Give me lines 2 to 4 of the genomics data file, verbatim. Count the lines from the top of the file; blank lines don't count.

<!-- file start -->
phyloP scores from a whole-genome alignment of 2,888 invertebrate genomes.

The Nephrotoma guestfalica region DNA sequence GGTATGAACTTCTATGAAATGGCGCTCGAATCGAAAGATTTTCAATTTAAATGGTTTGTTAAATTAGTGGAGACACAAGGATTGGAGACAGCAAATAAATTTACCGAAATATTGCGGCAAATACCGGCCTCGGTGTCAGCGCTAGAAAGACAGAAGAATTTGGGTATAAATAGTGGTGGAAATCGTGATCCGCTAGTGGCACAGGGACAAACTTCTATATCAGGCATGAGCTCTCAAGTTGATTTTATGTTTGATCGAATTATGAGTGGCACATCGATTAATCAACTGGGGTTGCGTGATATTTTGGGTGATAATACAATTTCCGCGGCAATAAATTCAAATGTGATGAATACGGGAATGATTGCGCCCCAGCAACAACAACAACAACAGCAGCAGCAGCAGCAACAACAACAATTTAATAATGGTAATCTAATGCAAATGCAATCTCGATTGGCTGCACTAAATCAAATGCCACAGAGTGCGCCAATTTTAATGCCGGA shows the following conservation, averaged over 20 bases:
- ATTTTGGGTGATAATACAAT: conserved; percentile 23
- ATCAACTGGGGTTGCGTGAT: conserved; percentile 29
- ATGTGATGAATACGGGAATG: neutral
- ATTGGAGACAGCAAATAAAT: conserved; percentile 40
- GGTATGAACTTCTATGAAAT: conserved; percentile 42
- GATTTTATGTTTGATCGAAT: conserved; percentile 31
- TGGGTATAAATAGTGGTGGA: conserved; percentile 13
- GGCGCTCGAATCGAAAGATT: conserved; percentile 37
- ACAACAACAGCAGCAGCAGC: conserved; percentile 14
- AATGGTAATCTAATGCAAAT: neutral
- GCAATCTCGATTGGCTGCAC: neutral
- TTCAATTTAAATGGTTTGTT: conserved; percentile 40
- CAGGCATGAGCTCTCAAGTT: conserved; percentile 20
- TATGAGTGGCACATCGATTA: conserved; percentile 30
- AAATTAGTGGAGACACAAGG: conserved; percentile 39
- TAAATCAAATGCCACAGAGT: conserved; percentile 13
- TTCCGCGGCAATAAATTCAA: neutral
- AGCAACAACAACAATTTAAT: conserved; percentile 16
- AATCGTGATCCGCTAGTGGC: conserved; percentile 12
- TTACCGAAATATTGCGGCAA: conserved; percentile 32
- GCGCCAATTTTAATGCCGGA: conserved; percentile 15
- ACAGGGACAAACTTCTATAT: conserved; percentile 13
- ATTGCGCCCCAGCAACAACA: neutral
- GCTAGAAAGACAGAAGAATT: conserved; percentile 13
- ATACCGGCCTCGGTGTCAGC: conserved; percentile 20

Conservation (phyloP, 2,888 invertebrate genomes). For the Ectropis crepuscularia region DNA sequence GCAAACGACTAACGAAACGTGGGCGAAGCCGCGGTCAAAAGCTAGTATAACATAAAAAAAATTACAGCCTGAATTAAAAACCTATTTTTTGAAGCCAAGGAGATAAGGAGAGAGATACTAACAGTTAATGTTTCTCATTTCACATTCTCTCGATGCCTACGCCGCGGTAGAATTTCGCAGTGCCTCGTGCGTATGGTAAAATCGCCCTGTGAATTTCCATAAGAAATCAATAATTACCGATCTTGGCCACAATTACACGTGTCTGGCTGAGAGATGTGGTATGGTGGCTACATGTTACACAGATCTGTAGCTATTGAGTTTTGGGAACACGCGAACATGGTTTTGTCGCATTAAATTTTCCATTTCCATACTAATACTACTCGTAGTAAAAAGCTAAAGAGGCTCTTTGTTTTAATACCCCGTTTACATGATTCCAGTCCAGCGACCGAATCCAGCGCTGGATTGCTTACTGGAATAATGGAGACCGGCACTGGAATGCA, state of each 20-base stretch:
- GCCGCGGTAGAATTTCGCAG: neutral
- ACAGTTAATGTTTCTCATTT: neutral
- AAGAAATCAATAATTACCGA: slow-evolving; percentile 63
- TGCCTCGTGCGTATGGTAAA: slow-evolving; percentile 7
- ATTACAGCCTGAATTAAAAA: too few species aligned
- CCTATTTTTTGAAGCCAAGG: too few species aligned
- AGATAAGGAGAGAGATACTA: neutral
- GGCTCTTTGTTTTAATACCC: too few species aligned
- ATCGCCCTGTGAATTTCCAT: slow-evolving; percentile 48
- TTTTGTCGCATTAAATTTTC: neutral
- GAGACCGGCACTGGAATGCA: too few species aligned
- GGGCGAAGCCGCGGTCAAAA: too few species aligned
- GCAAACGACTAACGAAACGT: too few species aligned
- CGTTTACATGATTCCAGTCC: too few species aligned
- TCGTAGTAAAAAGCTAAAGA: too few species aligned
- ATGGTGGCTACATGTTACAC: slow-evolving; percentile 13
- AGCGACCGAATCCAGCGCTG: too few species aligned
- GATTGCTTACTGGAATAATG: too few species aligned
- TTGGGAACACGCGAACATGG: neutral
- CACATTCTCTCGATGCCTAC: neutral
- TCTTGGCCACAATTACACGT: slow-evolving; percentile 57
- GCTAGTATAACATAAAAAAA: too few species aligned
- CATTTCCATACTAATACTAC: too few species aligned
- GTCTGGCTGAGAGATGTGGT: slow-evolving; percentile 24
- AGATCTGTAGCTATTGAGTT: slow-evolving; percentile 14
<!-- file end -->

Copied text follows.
The Nephrotoma guestfalica region DNA sequence GGTATGAACTTCTATGAAATGGCGCTCGAATCGAAAGATTTTCAATTTAAATGGTTTGTTAAATTAGTGGAGACACAAGGATTGGAGACAGCAAATAAATTTACCGAAATATTGCGGCAAATACCGGCCTCGGTGTCAGCGCTAGAAAGACAGAAGAATTTGGGTATAAATAGTGGTGGAAATCGTGATCCGCTAGTGGCACAGGGACAAACTTCTATATCAGGCATGAGCTCTCAAGTTGATTTTATGTTTGATCGAATTATGAGTGGCACATCGATTAATCAACTGGGGTTGCGTGATATTTTGGGTGATAATACAATTTCCGCGGCAATAAATTCAAATGTGATGAATACGGGAATGATTGCGCCCCAGCAACAACAACAACAACAGCAGCAGCAGCAGCAACAACAACAATTTAATAATGGTAATCTAATGCAAATGCAATCTCGATTGGCTGCACTAAATCAAATGCCACAGAGTGCGCCAATTTTAATGCCGGA shows the following conservation, averaged over 20 bases:
- ATTTTGGGTGATAATACAAT: conserved; percentile 23
- ATCAACTGGGGTTGCGTGAT: conserved; percentile 29